versão impressa ISSN 0120-5609
Ing. Investig. v.31 supl.2 Bogotá out. 2011
Methodology for assessing the impacts of distributed generation interconnection
Metodología para evaluar los impactos de interconectar generación en los sistemas de distribución
Luis E. Luna1 and Estrella E. Parra2
1 Electrical Engineer, Colombian School of Engineering ''Julio Garavito'', M. Sc. National University of Colombia. Ph.D. (Candidate), National University of Colombia, firstname.lastname@example.org
2 Electrical Engineer, National University of Colombia, Specialist in Power Systems, National University of Colombia Teacher, email@example.com
ABSTRACTThis paper proposes a methodology for identifying and assessing the impact of distributed generation interconnection on distribution systems using Monte Carlo techniques.
This methodology consists of two analysis schemes: a technical analysis, which evaluates the reliability conditions of the distribution system; on the other hand, an economic analysis that evaluates the financial impacts on the electric utility and its customers, according to the system reliability level.
The proposed methodology was applied to an IEEE test distribution system, considering different operation schemes for the distributed generation interconnection. The application of each one of these schemes provided significant improvements regarding the reliability and important economic benefits for the electric utility. However, such schemes resulted in negative profitability levels for certain customers, therefore, regulatory measures and bilateral contracts were proposed which would provide a solution for this kind of problem.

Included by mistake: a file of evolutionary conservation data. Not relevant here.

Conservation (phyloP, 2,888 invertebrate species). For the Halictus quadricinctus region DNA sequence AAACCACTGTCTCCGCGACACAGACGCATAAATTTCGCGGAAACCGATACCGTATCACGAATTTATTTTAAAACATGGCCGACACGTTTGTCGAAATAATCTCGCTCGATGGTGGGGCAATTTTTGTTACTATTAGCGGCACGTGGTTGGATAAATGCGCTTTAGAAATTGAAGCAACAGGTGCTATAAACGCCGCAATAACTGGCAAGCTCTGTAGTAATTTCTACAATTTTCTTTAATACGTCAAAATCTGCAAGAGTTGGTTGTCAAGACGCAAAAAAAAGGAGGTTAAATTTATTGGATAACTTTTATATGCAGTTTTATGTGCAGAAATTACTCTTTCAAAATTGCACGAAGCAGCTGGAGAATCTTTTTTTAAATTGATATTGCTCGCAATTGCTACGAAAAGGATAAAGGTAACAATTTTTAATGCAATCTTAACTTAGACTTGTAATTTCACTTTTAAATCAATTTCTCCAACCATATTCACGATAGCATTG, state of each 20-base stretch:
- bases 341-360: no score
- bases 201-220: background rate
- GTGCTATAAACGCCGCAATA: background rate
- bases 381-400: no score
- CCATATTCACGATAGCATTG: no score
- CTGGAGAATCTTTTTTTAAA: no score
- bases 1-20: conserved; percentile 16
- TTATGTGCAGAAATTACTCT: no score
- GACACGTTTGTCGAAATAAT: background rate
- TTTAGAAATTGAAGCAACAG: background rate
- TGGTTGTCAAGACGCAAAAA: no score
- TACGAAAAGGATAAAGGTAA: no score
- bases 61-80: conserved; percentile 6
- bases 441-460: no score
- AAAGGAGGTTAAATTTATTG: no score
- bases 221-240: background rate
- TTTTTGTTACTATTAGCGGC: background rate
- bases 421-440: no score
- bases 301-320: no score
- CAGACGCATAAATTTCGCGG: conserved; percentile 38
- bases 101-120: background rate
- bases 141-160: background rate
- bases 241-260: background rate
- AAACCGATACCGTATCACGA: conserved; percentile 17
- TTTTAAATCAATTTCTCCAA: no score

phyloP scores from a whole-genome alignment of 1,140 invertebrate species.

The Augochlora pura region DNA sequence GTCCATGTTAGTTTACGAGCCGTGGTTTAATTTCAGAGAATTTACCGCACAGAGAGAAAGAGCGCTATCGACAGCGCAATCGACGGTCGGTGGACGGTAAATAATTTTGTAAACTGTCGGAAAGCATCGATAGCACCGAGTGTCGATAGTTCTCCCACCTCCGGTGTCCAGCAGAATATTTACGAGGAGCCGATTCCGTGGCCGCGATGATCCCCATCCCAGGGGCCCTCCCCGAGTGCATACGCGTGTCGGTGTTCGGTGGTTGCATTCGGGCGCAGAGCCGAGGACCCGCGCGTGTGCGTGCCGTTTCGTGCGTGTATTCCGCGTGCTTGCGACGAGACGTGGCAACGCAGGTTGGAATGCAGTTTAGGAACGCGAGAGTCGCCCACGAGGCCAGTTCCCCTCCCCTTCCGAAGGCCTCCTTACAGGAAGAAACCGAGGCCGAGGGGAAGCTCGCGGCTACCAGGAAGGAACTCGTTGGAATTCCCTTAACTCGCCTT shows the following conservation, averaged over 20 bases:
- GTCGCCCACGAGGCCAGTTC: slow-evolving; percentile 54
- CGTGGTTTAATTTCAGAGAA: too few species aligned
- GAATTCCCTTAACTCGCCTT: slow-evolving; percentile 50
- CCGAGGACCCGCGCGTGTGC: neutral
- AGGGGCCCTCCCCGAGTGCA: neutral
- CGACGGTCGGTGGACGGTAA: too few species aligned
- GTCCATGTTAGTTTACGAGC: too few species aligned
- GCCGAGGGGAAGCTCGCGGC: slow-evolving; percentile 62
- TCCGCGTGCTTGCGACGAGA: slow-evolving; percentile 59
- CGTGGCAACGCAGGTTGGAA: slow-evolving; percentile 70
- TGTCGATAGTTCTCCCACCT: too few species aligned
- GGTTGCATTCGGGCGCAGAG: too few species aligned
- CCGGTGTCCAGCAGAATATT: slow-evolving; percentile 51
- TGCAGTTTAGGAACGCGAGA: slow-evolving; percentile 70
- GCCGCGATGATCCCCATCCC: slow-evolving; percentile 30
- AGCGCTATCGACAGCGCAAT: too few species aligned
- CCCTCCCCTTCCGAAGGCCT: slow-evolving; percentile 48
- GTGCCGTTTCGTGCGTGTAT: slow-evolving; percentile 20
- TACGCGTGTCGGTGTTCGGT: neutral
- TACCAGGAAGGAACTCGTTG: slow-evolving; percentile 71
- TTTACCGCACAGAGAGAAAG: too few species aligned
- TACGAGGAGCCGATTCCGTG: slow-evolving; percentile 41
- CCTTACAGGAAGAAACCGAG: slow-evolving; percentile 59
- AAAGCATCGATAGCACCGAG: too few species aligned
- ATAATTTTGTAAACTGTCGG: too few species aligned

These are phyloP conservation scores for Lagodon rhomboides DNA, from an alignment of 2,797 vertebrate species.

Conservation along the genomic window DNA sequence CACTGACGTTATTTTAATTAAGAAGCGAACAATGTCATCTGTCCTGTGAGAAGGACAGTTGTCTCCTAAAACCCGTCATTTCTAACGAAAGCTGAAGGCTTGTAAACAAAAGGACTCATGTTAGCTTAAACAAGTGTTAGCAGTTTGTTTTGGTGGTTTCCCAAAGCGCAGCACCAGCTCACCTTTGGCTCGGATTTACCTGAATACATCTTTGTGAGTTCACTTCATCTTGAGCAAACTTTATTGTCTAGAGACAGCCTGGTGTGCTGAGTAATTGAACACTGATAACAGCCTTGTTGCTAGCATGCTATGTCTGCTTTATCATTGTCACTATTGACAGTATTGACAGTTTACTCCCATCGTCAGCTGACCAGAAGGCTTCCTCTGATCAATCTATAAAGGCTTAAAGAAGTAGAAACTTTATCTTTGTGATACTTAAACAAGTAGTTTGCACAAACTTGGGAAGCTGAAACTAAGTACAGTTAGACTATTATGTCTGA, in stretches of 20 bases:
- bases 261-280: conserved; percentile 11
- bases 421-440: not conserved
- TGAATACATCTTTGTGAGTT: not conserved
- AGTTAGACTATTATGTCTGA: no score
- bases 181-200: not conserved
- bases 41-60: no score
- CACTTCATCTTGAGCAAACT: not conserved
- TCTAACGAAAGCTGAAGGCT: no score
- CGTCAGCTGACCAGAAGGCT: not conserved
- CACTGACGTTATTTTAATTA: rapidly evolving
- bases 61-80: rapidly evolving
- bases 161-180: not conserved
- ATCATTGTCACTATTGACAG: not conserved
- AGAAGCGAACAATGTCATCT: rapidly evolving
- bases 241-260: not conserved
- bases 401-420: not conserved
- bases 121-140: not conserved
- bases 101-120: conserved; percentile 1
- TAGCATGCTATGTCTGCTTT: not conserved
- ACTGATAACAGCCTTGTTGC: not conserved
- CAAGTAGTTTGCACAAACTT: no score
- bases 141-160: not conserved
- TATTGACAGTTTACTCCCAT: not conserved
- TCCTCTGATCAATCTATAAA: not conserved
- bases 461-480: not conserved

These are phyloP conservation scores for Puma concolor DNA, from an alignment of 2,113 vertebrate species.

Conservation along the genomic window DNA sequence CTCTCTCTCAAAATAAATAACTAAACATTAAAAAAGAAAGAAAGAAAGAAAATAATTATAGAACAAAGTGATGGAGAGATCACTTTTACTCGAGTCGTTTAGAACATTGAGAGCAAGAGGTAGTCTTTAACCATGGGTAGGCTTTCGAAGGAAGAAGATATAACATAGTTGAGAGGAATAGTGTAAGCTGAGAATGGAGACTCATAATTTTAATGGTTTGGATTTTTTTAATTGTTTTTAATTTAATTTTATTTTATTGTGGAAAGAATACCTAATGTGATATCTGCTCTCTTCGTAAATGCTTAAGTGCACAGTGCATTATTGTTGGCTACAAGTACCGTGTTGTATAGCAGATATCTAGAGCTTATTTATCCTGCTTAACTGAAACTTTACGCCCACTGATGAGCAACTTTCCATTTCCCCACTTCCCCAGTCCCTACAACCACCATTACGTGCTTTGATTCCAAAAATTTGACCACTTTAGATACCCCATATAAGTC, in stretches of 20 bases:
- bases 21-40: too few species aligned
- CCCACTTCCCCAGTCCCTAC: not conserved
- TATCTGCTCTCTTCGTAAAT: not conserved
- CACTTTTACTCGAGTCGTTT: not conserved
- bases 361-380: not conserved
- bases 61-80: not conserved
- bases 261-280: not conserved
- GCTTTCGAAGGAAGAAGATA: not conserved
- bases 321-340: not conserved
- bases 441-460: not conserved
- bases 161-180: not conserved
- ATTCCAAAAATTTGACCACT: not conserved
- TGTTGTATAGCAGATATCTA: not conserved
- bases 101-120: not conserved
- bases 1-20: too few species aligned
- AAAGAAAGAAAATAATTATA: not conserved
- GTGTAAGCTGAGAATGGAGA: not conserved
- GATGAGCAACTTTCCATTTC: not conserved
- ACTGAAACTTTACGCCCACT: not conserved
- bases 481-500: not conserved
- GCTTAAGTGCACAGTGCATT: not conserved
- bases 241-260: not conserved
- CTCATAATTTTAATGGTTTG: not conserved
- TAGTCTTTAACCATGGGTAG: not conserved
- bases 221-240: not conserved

Index terms: distributed generation, reliability assessment, Monte Carlo techniques
RESUMENEste trabajo propone una metodología para identificar y evaluar los impactos de interconectar generación en los sistemas de distribución, utilizando técnicas de Monte Carlo.
Dicha metodología está compuesta por dos esquemas de análisis: uno técnico que evalúa las condiciones de calidad del servicio con las que cuenta el sistema de distribución, y por otro lado, un análisis económico que evalúa el impacto financiero sobre el operador de red y sus clientes, de acuerdo con el nivel de calidad del servicio del sistema.
La metodología propuesta fue aplicada a un sistema de distribución de prueba IEEE, considerando diferentes esquemas de operación para la interconexión de generación distribuida. La aplicación de cada uno de estos esquemas, trajo consigo mejoras significativas en la calidad del servicio suministrado e importantes beneficios económicos para el operador de red. Sin embargo, dichos esquemas implicaron niveles de rentabilidad negativa para ciertos clientes, por lo tanto, se propusieron medidas de carácter regulatorio y contratos bilaterales, que permitirían dar solución a este tipo de problemas.
Palabras claves: Generación distribuida, calidad del servicio, técnicas de Monte Carlo.